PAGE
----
Ljiljana Radosavljevic was born in 1951 in Belgrade. She graduated from the Faculty of Architecture in Belgrade, where she won the October Prize for the best graduate work. Parallel to the studies of architecture, she starts painting and gains her education in art through her many travels across Europe, America and Russia. Starting in 1986, she participates regularly in group exhibitions and her first individual exhibition of drawings takes place at the Faculty of Architecture in Belgrade in 1977. She has been a member of the Serbian Association of Fine Arts since 1990 and a member of the Serbian Association of Fine and Applied Arts since 1991. She lives and works in Belgrade as an individual artist, her work includes painting, architecture and graphic design. Among other things, she has been appointed to design spatial settings for the exhibitions of great Serbian scientists Nikola Tesla (in 2006) and Milutin Milankovic (in 2009).
The most frequent subjects of her paintings are the Belgrade Fortress, Kalemegdan, the Cathedral of St. Sava, the Belgrade Port and other urban scenes. Aside from her native Belgrade, which is frequently present in the paintings of Ljiljana Radosavljevic, the town of Ohrid in Macaedonia is another great inspiration of hers.
The series called “Notes from Ohrid” is comprised of houses in the town of Ohrid, each of them a world of their own and each with its individual message. Even though they all belong to the same brotherhood, there are no two identical houses or houses built in the same way. In some of them, the walls are weaved in small motions and in others in large ones. In some the mortar resembles one of the pearls of Ohrid, in some it is traditional embroidery and in others it is blackened, old and torn by the hand of time. The “Notes from Ohrid” in fact, tell the story of the artful hand of the builders, about the many ideas, inventions and the infinite beauty of folk architecture and the houses of Ohrid themselves. With this series, Ljiljana Radosavljevic paints the atmosphere and the beauty of Ohrid, and she undoubtedly succeeds in doing so.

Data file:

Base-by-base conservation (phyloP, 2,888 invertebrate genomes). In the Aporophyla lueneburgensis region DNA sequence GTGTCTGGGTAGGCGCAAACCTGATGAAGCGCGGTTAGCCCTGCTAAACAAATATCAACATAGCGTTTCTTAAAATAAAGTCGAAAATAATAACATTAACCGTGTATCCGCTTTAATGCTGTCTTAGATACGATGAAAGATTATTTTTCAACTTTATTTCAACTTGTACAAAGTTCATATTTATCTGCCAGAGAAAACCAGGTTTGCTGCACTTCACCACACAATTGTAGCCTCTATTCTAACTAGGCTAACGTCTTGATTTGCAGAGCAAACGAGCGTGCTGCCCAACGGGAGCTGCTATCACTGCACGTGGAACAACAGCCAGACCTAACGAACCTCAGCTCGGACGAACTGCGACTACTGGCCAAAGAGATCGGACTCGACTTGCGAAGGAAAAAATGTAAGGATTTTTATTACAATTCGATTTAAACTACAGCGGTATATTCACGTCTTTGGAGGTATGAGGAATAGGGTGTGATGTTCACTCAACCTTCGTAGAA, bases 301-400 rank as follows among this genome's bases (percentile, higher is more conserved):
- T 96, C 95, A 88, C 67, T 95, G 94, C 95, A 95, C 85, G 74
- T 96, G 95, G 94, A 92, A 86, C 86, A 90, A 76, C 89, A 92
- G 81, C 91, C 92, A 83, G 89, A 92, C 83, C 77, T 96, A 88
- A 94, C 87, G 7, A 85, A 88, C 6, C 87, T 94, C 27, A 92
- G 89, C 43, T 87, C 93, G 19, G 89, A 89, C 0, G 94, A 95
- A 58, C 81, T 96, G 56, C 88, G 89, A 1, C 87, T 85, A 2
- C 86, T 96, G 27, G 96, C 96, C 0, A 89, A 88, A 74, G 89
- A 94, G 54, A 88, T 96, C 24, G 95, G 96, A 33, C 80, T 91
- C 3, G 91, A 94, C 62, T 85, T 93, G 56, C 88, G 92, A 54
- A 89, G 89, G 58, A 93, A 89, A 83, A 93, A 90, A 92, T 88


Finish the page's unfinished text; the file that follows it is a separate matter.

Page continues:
Ljiljana uses a technique that is quite interesting in the field of oil painting. Before actually painting, she applies a paste sporadically to the board on which she will paint, which will give relief to the painting. Then, she paints over it in thin, watercolour-like layers. The colors often overlap, creating new colored surfaces. The bits of unpainted background are left intentionally here and there, allowing the painting to “breathe” and gain dynamics, as the painters like to put it.
The colours are very vivid, and she often uses pure colors directly from the tube. In the synergy of colors and strokes we see in her a temperamental expressionist. Ljiljana’s art is light and unpretentious and it will appeal to any art lover who wants to see free strokes but also a preserved and recognizable shape of the subject.